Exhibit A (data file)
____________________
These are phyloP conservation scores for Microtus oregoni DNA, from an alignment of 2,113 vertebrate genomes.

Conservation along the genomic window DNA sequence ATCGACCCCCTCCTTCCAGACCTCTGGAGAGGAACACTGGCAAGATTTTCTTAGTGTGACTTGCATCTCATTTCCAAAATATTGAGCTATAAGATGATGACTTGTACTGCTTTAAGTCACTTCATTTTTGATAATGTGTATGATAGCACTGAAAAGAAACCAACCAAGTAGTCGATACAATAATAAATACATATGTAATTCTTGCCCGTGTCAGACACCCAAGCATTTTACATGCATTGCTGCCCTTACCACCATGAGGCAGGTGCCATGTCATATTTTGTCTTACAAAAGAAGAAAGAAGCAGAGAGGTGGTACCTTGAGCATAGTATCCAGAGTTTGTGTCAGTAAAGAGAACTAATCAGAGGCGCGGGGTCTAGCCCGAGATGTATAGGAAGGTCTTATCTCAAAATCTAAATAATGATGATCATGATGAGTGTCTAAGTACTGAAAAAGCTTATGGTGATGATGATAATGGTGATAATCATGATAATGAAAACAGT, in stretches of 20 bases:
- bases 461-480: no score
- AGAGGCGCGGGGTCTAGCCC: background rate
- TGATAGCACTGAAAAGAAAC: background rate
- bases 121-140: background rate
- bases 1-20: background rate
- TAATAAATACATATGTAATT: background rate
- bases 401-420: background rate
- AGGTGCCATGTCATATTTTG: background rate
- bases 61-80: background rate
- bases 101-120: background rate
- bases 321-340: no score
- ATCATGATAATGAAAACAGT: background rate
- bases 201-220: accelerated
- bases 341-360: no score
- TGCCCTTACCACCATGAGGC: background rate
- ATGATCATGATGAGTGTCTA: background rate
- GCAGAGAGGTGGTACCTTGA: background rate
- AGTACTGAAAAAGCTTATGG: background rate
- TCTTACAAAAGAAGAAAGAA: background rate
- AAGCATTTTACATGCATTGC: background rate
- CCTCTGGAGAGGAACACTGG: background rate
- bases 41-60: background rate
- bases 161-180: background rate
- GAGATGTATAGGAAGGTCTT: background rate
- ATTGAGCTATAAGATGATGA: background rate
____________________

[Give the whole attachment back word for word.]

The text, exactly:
These are phyloP conservation scores for Microtus oregoni DNA, from an alignment of 2,113 vertebrate genomes.

Conservation along the genomic window DNA sequence ATCGACCCCCTCCTTCCAGACCTCTGGAGAGGAACACTGGCAAGATTTTCTTAGTGTGACTTGCATCTCATTTCCAAAATATTGAGCTATAAGATGATGACTTGTACTGCTTTAAGTCACTTCATTTTTGATAATGTGTATGATAGCACTGAAAAGAAACCAACCAAGTAGTCGATACAATAATAAATACATATGTAATTCTTGCCCGTGTCAGACACCCAAGCATTTTACATGCATTGCTGCCCTTACCACCATGAGGCAGGTGCCATGTCATATTTTGTCTTACAAAAGAAGAAAGAAGCAGAGAGGTGGTACCTTGAGCATAGTATCCAGAGTTTGTGTCAGTAAAGAGAACTAATCAGAGGCGCGGGGTCTAGCCCGAGATGTATAGGAAGGTCTTATCTCAAAATCTAAATAATGATGATCATGATGAGTGTCTAAGTACTGAAAAAGCTTATGGTGATGATGATAATGGTGATAATCATGATAATGAAAACAGT, in stretches of 20 bases:
- bases 461-480: no score
- AGAGGCGCGGGGTCTAGCCC: background rate
- TGATAGCACTGAAAAGAAAC: background rate
- bases 121-140: background rate
- bases 1-20: background rate
- TAATAAATACATATGTAATT: background rate
- bases 401-420: background rate
- AGGTGCCATGTCATATTTTG: background rate
- bases 61-80: background rate
- bases 101-120: background rate
- bases 321-340: no score
- ATCATGATAATGAAAACAGT: background rate
- bases 201-220: accelerated
- bases 341-360: no score
- TGCCCTTACCACCATGAGGC: background rate
- ATGATCATGATGAGTGTCTA: background rate
- GCAGAGAGGTGGTACCTTGA: background rate
- AGTACTGAAAAAGCTTATGG: background rate
- TCTTACAAAAGAAGAAAGAA: background rate
- AAGCATTTTACATGCATTGC: background rate
- CCTCTGGAGAGGAACACTGG: background rate
- bases 41-60: background rate
- bases 161-180: background rate
- GAGATGTATAGGAAGGTCTT: background rate
- ATTGAGCTATAAGATGATGA: background rate